Castles, Museums and Other Highlights
Lisbon offers a huge choice of attractions and it can be a bit overwhelming. My usual strategy is making a shortlist of personal ‘must sees’ based on guidebooks and online research and then grouping them by area. I also usually start out with a walking tour to get my bearings and some historical background (so many differently themed ones available in Lisbon), but as I arrived during the San Antonio festival, I somehow never got around to it this time as I was so busy exploring the different neighbourhoods.
Some of my favourites included:
– The Castelo de Sao Jorge (on left in pic above) with spectacular views, I highly recommend booking a tour, as it made it so much more interesting
– A tour of the Casa da Amalia Museum (the actual former home of Amalia Rodrigues, incl. her still alive African Grey parrot Chico), one of, if not the most famous, Portuguese fado singers whose song ‘Cheira Bem, Cheira a Lisboa’ (smells nice, smells like Lisbon) is a popular singalong in all the squares during the June festivities and at football matches; there is also a fado museum in the Alfama area, if you want to learn more about its history
– Berardo Museo Arte Deco (next to LX Factory), which I found by talking to another traveller, they do a fantastic guided tour in English including a wine/port wine tasting in their own bar at the end (all just €5) and the furniture and artwork displayed are excellent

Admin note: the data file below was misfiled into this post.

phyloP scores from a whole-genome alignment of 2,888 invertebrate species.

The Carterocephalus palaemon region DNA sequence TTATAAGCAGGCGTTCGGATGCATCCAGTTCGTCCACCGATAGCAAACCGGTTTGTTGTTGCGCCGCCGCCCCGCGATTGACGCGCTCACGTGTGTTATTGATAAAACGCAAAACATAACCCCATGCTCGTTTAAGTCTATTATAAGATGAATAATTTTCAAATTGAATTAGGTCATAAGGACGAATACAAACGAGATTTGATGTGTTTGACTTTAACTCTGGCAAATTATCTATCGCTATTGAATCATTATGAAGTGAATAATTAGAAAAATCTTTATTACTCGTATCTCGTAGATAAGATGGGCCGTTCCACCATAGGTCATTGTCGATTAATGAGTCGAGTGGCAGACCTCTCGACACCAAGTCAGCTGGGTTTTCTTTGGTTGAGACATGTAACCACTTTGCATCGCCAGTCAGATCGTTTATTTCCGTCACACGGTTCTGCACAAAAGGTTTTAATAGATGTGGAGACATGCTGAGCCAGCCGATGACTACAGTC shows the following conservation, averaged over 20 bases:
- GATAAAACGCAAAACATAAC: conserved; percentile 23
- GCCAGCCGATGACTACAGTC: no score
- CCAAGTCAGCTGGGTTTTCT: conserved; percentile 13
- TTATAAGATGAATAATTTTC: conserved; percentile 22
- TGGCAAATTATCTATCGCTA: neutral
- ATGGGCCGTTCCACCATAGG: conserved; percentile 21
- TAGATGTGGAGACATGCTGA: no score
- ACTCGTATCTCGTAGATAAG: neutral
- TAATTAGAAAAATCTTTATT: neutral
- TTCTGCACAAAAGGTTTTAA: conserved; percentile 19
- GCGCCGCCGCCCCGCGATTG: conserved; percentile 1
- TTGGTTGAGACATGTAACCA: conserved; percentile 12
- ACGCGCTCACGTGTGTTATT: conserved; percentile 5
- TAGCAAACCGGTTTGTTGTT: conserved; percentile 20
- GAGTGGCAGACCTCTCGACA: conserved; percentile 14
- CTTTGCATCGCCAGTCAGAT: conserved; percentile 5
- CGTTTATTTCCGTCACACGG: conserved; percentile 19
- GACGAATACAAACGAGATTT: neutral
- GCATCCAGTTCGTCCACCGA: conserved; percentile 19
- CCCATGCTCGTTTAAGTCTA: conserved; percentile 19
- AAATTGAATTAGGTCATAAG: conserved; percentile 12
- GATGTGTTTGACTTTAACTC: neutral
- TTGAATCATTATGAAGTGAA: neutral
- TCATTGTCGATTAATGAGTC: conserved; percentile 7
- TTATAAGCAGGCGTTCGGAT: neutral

– Livraria Bertrand, the world’s oldest bookshop, they’ll even stamp your bought book for you as a souvenir and have a nice little café at the back if you need a break from exploring
– LX Factory (pronounced ‘l-shish factory’) where you can visit local artists’ studios, the cool Ler Devagar bookshop (pic below) and have a meal or drink in one of the lovely cafes on site
– Carmo Convent, beautiful church ruins and an archaeological museum plus a chance to meet resident feline Carlota
– Cross the river by ferry (use your Viva Viagem card) from Cais de Sodre to Cacilhas and take a bus/tuk tuk (negotiate, I paid only €3)/walk to the Cristo Rei statue for wonderful views over the city, walk along the waterfront for street art and restaurants
– Discover old Lisbon in Alfama, Mouraria and Graca on foot with its small lanes, street art and stunning viewpoints plus the Campo de Santa Clara flea market on Tuesdays and Saturdays (next to Sao Vicente church)
– Campo de Ourique is a non-touristy neighbourhood and the last stop of the 28 tram where you can stroll through the beautiful historic Prazeres Cemetery
– Rua Augusta Arch is worth the €3 to get to the top and admire the view over the River Tejo and the huge Praca do Comercio